AP Photo/The Salt Lake Tribune, Trent Nelson
ATV riders cross into a restricted area of Recapture Canyon near Blanding, Utah, during a protest held May 10 against what they call government’s overreaching control of public lands.

ATVs in Recapture Canyon: What Are They Fighting For?

Christina Rose

An All Terrain Vehicle rally brought 60 ATV riders out on Saturday, May 10 to challenge the Bureau of Land Management’s decision to protect Recapture Canyon in San Juan County, Utah. The BLM closed the path to motorized vehicles in 2007 in an emergency action after ATV riders attempted to widen the road and caused significant damage to 31 archaeological sites. The area is ancestral to the Hopi, Navajo, Utes, and other local tribes.

RELATED: ATV Protest Rides Through Native American Sacred Sites

There are 2,800 miles of ATV trails in the area surrounding Recapture Canyon, which is the distance from New York to Los Angeles. Of that, only 1,870 acres of that land are closed off to ATVs by the BLM. Yet that small amount of land is being fought for by ATV riders who refuse to recognize the sacredness of the area, and are instead putting their fight for state’s right ahead of the respect for the history and remains of the area’s people.

“There are burial grounds, human remains of the ancestors of people living and thriving there today. It is as much about preserving resources as it is about respect, and we have to respect that the canyon is a place of human remains,” Megan Crandall, BLM Utah spokesperson, said, citing that Recapture Canyon holds an extraordinary amount of archaeological evidence.

Frank White, a member of the popular ATV groups Tread Lightly and Blue Ribbon Coalition, said both organizations were opposed to the ride. “I feel bad for what went on. To me they were down there to cause trouble, they wanted an incident.”

White said, “Carrying guns and the flag, they were out here to cause a fight. I call them Freedom Fighters and they just don’t want to be told what to do. It’s embarrassing; and then on tribal land, it’s just a big no-no. I don’t believe motorcycles and ATVs need to be everywhere.”


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bullbear's picture
Submitted by bullbear on
The Bureau of Land Management is a federal agency who has a monumental task with a very small staff. They are one of the few agencies that generates more revenue than it costs to operate. The Native American Graves Protection and Repatriation Act (NAGPRA) has only modestly begun to flex its muscle by prosecuting few grave looters and those destroying religious sites. It is time to step up the pace and show that it has a backbone if we are to see preservation of our history for future generations. These ATV law benders and breakers openly showed their disdain for federal regulations which is a display of their careless and reckless behaviors. Sad to see that they are showing their own youth total disrespect for laws.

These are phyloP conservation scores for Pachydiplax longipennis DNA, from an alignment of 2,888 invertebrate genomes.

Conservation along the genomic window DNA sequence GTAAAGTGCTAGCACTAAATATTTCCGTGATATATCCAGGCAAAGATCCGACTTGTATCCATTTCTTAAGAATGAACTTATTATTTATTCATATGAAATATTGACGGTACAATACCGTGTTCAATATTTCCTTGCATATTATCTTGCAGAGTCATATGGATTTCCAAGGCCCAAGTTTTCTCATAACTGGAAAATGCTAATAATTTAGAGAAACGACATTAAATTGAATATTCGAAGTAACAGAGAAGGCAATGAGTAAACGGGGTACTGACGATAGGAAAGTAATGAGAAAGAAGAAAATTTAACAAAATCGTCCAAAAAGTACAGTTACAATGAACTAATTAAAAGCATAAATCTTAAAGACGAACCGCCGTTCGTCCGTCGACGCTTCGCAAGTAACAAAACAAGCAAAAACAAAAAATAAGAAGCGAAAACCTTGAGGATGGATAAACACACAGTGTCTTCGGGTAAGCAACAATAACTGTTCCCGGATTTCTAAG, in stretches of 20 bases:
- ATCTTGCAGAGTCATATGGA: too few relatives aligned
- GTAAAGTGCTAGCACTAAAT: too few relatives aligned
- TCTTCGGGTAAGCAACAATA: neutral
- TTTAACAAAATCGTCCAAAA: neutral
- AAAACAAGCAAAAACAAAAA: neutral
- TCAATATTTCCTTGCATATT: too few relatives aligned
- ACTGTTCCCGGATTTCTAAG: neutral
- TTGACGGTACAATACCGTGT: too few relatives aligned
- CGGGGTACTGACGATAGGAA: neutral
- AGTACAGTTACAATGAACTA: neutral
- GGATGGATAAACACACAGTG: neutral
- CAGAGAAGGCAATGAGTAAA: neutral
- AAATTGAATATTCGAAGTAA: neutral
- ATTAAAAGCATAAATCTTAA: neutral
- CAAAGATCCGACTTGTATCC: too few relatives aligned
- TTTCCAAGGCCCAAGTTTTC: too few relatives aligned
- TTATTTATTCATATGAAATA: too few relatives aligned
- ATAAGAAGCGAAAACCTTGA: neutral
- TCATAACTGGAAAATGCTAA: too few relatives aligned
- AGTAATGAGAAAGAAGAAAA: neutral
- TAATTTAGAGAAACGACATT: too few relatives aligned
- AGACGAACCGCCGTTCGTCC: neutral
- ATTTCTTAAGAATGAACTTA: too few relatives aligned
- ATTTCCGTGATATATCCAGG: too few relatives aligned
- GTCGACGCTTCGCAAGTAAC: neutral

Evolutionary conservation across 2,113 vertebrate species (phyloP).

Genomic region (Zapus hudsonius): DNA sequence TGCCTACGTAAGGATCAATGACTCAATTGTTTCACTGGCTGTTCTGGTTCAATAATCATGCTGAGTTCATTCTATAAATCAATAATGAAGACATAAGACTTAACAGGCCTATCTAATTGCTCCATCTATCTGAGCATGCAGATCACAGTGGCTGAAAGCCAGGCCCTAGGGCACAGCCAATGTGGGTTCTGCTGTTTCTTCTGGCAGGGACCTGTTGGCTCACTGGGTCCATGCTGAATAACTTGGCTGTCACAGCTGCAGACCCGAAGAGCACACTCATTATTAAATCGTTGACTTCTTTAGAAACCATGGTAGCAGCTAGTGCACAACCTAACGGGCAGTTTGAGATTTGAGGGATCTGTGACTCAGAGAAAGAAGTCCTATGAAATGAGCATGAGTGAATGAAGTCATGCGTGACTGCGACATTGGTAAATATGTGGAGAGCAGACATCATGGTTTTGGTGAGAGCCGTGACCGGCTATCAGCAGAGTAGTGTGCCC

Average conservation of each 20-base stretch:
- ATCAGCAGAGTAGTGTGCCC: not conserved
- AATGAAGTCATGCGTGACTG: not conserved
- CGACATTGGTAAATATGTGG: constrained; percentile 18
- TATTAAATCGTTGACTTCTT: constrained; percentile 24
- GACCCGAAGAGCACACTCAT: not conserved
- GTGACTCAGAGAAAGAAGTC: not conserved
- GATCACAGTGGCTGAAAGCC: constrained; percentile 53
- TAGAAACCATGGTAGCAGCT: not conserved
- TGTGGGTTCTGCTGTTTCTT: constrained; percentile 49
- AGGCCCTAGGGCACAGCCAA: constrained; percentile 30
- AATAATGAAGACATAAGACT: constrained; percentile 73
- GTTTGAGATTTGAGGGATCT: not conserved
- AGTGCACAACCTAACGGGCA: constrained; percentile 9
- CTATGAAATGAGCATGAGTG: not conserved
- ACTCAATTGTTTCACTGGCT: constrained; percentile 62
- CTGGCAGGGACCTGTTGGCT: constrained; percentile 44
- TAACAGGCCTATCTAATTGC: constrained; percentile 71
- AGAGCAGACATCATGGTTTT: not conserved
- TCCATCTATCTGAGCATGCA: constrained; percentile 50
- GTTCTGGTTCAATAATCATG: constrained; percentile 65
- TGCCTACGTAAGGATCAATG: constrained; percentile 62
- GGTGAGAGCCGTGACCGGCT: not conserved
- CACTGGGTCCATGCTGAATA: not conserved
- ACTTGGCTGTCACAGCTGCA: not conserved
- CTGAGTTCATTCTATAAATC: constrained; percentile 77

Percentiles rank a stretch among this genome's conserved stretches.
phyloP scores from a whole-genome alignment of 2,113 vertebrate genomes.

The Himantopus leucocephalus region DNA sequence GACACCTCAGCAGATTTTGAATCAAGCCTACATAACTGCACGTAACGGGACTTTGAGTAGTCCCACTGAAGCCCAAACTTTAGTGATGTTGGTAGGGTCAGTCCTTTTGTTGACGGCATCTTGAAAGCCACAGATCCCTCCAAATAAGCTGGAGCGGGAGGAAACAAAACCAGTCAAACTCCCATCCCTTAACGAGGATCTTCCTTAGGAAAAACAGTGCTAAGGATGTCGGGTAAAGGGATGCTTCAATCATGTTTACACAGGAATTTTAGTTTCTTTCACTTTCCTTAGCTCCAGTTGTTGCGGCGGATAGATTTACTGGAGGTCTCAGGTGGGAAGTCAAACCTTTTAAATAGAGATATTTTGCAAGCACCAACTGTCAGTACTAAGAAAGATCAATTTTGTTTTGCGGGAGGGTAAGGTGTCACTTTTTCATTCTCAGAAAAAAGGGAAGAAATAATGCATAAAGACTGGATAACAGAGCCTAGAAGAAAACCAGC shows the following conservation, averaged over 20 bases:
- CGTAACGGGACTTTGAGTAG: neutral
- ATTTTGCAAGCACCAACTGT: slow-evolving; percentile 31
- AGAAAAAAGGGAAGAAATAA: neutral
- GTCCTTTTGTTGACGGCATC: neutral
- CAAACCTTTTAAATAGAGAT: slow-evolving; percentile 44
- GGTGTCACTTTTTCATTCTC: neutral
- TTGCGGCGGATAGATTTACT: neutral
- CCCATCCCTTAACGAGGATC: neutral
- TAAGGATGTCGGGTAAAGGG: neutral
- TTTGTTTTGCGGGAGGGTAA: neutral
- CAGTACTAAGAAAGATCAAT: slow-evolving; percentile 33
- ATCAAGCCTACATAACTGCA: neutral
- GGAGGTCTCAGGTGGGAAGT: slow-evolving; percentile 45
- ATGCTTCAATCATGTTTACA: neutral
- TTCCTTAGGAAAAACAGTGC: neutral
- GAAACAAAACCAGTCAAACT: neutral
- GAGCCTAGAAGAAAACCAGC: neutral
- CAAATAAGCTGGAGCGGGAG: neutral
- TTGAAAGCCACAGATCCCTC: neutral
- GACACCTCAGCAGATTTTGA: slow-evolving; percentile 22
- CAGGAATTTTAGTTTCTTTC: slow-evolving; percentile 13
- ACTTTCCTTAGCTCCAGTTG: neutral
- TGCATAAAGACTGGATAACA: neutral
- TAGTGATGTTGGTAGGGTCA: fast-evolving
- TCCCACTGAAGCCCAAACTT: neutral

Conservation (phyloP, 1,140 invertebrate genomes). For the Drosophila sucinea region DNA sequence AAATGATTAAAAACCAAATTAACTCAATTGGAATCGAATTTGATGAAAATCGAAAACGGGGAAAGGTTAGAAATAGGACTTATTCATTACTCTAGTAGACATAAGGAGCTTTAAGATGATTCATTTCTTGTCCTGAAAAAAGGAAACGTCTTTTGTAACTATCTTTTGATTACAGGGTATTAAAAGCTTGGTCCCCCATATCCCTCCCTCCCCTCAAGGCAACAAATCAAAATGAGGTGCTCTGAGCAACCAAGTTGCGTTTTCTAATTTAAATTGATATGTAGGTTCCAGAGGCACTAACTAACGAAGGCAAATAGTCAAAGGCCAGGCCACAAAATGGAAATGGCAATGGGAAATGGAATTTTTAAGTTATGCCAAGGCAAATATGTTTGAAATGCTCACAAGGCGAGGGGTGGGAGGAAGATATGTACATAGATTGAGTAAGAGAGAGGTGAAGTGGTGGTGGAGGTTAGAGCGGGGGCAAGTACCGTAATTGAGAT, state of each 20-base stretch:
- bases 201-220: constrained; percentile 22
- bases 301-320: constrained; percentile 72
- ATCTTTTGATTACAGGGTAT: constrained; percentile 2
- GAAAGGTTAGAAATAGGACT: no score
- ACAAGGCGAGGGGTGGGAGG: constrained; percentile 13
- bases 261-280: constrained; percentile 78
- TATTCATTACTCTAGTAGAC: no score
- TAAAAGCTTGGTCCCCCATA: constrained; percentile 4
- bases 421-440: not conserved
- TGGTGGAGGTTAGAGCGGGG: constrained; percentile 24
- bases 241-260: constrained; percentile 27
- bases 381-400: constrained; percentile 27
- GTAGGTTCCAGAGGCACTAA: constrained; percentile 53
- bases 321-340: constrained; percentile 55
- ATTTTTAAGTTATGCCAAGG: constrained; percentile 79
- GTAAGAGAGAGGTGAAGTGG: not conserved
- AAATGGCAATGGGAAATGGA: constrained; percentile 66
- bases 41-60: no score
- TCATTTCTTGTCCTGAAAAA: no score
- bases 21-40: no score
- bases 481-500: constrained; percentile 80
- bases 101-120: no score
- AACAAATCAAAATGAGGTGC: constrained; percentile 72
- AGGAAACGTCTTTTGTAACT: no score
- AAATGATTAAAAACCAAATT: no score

dreamsthunder's picture
Submitted by dreamsthunder on
Why is it when protesting, white people show up with guns, its called a "rally"; but when people of color show up, it is called a conflict. Where is our government? Why are arrests not being made for trespass? If I recall right, don't most protests have to get a permit? Why has the government put up with this blatant disregard for the law; i.e. the Bundy Cattle fiasco and this? I am full of questions and don't know the answers.

choctawgirl's picture
Submitted by choctawgirl on
Because the government encourages them dreamsthunder. The government doesn't want them to stop. The genocide continues...and it always will until they are stopped.

Michael Madrid's picture
Michael Madrid
Submitted by Michael Madrid on
Like I said before, get about 25-50 NDNs on motorcycles and ATVs to ride through a few White graveyards and see if they get the comparison.